Review – Pickathon Festival 2011

Man, I don’t even know where to start. Certainly Pickathon is an expensive festival in a severe corner of the country (just outside of Portland, OR), and these natural barriers will always keep some from being able to attend. But as far as creating the best environment to allow creativity to happen, and a model for other festivals and public events to learn and be inspired from, Pickathon has no peer, at least in the land that flies the stars and stripes. Was it the lineup I would have hand picked? No. But that’s the beauty of it. The lineup has a little something that everyone can get excited about to begin with, but it also forces you to step out of your little music reality tunnel, and discover something new.

The first discovery I made this year was Charlie Parr from Duluth, Minnesota. Though I’d heard the name and a few of the songs before, this is what a festival is for: slowing down and really paying attention to what an artist has to offer, and Charlie offered up some of the best songs of the weekend from a songwriting standpoint. Charlie is a brilliant lyricist that captures the pain and essence of low living. From the tales of dying and dismembered men, to the disenfranchised, homeless, lost souls and forgotten, they are all canonized through Charlie’s honesty and amazing clarity into perspective. Charlie doesn’t sing about subjects in third person, he becomes the subject of his songs in an uncanny channeling of character, and makes the story flesh and bone right before your eyes.

Next up was a band I’m quite familiar with, Whitey Morgan & The 78’s. My main interest was to see how a West Coast crowd handled this brand of honky tonk-inspired hard country served up with no frills. When they began their first show in the Galaxy Barn, it was maybe half full. But the signature bass drum beating like a beacon beckoned the Pickathon patrons from all corners, and by the end of the set, people were begging for a spot inside.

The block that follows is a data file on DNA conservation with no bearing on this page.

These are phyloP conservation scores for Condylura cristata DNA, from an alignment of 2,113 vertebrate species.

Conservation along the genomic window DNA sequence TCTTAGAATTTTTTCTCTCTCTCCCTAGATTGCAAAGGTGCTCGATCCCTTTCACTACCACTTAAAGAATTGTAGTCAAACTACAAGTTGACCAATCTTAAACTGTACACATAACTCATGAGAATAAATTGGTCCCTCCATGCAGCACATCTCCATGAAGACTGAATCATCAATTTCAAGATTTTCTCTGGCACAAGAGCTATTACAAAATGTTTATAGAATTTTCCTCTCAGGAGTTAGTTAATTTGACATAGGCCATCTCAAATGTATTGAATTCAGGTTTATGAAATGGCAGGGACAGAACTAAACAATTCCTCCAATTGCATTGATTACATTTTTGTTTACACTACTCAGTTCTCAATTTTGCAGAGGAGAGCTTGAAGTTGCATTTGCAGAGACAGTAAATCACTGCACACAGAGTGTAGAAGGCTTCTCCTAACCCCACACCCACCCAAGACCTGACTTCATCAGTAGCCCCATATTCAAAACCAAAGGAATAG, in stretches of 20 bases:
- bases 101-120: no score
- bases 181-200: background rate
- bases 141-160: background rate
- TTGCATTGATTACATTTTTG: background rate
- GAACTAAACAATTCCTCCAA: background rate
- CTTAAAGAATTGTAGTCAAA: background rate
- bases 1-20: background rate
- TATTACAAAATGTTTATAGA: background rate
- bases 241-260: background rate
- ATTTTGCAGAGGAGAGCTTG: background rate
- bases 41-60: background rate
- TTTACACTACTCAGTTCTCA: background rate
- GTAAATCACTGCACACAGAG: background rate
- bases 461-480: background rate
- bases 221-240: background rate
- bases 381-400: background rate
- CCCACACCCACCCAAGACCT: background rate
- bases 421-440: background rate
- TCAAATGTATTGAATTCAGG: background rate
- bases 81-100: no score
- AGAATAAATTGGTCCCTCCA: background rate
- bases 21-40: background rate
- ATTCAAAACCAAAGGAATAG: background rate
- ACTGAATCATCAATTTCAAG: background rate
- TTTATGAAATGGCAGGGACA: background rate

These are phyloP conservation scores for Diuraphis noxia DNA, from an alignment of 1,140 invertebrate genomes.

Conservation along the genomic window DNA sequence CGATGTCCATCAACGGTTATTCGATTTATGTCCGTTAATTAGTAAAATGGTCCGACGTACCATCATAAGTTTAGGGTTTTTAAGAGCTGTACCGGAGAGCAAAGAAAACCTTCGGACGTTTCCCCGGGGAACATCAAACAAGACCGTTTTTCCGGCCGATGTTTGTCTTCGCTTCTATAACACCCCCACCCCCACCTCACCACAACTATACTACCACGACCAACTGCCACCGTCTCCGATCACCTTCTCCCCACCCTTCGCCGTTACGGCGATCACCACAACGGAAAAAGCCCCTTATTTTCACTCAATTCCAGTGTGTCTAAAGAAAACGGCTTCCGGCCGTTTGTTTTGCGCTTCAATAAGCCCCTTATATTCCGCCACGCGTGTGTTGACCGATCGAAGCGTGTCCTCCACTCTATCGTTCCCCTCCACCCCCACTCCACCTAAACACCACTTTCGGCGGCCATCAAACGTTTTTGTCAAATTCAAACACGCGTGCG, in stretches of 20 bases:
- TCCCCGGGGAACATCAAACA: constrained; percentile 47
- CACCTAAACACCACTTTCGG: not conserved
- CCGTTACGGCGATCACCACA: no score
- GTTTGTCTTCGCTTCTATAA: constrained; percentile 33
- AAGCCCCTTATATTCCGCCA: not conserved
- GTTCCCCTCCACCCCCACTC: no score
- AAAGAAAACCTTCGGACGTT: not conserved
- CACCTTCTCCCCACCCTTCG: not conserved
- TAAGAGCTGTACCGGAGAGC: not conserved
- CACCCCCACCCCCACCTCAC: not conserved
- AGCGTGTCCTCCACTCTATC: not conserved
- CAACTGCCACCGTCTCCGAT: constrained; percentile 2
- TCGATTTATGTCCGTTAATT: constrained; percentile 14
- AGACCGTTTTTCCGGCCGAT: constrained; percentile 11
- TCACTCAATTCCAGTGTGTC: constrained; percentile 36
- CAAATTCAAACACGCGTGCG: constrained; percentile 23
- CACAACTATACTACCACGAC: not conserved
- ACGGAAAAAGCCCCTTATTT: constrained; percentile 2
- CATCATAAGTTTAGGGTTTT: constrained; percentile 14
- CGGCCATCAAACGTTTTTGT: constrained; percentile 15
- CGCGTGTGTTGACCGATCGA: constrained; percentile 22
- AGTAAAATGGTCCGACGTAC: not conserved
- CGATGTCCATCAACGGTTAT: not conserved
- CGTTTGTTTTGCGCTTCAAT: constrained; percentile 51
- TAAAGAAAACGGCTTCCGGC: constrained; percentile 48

Only carrying a four piece on this trip forced Whitey into action playing his own leads, trading licks with the steel guitar player and showing tremendous taste. Whitey might like the freedom of having another Telecaster player, but when he’s knocking them out like he was this weekend, it’s hard to claim there is a hole.

By the time Whitey & Co. had concluded their second set out at Pickathon’s Wood’s Stage on Sunday, they had become a fan favorite from all the acts of the weekend.

The country theme of the Galaxy Barn Saturday night continued after Whitey Morgan with The Sadies, a legendary band that I’ve always wanted to see live, but have just missed on numerous occasions, including at Pickathon two years ago when they were touring with John Doe. They’ve also been the backing band for Jon Langford, Neko Case, and many others. Brothers Dallas and Travis Good front the band, and compliment each other exquisitely, with Travis being the super fast chicken picker with an extraordinary ear for tone, while Dallas, though no slouch moving the fingers himself, usually focuses more on creating ambient sounds and space in the music through vintage effects, finding a balance between making the music spatial, but still grounded in the roots.

Trail to Pickathon’s Famed “Woods Stage”

Though they’re from Canada, they know how to blend all the great modes of classic American music together intuitively, and make the whole thing seamless. At first sniff you may want to pigeon hole them as a surf guitar band, they are so much more, blending country, bluegrass, rockabilly, mod, and even do-wop elements. Their music is inspiring, to say the least. They’re very short, very tight compositions combine the perfection of The Ventures, the technique of Bill Monroe’s Bluegrass Boys, and the style of Chris Isaak. How much did I dig them? Well, watching them made me want to obtain any and all albums of theirs, and I made it a point to watch every moment of all three of their Pickathon performances. So yeah, two guns up for sure.

Two bands top on my priority list to see that didn’t particularly blow me away were Truckstop Darlin’ and Eilen Jewell. Truckstop Darlin’ is a good solid band, but it felt like they were neither wheat nor chaff. They’re trying to be a roots band, but beyond the steel guitar and pearl snap shirts, it’s simply a rock band, a good one, but one I’m worried is not being marketed right. I enjoyed their set. It just didn’t capture me like I was hoping it would.